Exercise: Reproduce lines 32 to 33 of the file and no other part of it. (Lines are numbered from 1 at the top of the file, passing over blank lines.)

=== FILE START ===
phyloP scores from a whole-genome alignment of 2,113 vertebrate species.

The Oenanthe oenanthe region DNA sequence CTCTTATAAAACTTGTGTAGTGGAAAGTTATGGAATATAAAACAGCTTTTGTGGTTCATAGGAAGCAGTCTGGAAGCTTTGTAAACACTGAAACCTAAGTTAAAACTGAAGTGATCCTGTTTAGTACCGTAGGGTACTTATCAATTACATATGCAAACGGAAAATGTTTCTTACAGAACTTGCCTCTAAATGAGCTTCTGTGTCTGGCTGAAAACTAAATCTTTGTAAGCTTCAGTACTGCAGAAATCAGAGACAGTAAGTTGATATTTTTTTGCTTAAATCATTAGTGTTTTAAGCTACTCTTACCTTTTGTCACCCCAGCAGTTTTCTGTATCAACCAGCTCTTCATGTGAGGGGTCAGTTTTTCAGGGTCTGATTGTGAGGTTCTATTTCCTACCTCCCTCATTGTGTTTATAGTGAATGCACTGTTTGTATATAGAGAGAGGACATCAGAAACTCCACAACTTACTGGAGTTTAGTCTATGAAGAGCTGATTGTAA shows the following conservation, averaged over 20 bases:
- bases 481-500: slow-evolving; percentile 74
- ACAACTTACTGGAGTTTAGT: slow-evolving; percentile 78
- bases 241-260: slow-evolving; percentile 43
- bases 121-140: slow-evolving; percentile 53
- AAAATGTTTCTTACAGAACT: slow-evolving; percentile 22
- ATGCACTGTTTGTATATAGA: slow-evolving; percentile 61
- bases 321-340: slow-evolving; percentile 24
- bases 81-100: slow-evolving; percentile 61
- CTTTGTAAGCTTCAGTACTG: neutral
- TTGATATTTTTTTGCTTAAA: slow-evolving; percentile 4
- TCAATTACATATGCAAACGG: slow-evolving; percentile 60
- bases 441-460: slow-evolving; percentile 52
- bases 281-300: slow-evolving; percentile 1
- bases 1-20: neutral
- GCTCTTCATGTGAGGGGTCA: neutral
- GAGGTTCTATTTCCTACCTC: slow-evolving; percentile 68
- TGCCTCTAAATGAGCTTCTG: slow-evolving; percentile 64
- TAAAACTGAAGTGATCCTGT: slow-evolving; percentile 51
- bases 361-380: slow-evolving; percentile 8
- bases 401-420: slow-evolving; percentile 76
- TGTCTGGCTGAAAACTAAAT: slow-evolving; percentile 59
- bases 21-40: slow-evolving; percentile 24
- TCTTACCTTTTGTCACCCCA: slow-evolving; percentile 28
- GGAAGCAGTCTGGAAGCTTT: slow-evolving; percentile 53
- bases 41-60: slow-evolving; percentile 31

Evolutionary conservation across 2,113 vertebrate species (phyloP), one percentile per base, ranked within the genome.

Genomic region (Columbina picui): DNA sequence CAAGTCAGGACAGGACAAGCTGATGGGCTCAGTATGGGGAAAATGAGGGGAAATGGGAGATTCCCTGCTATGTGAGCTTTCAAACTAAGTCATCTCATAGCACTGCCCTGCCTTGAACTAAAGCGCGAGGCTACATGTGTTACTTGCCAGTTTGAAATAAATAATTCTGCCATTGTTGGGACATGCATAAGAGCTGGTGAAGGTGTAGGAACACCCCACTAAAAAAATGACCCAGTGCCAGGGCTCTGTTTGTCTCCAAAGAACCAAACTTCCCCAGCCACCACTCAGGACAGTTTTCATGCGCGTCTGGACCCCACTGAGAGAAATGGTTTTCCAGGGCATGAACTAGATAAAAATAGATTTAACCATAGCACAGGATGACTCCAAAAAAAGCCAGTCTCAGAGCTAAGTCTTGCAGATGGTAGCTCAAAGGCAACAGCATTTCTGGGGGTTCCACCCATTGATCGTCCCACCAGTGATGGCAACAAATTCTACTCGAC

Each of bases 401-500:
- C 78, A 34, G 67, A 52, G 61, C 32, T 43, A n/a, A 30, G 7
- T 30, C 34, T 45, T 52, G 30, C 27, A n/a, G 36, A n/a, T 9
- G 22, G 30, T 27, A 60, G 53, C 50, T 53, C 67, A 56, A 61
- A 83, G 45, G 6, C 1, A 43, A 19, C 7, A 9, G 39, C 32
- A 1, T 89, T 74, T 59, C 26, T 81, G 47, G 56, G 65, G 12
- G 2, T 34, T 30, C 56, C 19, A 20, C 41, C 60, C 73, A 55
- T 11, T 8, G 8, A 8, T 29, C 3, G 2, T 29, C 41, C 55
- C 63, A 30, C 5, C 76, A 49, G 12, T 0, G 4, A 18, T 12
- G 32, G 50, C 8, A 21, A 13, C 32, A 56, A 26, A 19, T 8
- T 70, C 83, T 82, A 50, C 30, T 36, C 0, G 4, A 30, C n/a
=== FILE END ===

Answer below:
- T 30, C 34, T 45, T 52, G 30, C 27, A n/a, G 36, A n/a, T 9
- G 22, G 30, T 27, A 60, G 53, C 50, T 53, C 67, A 56, A 61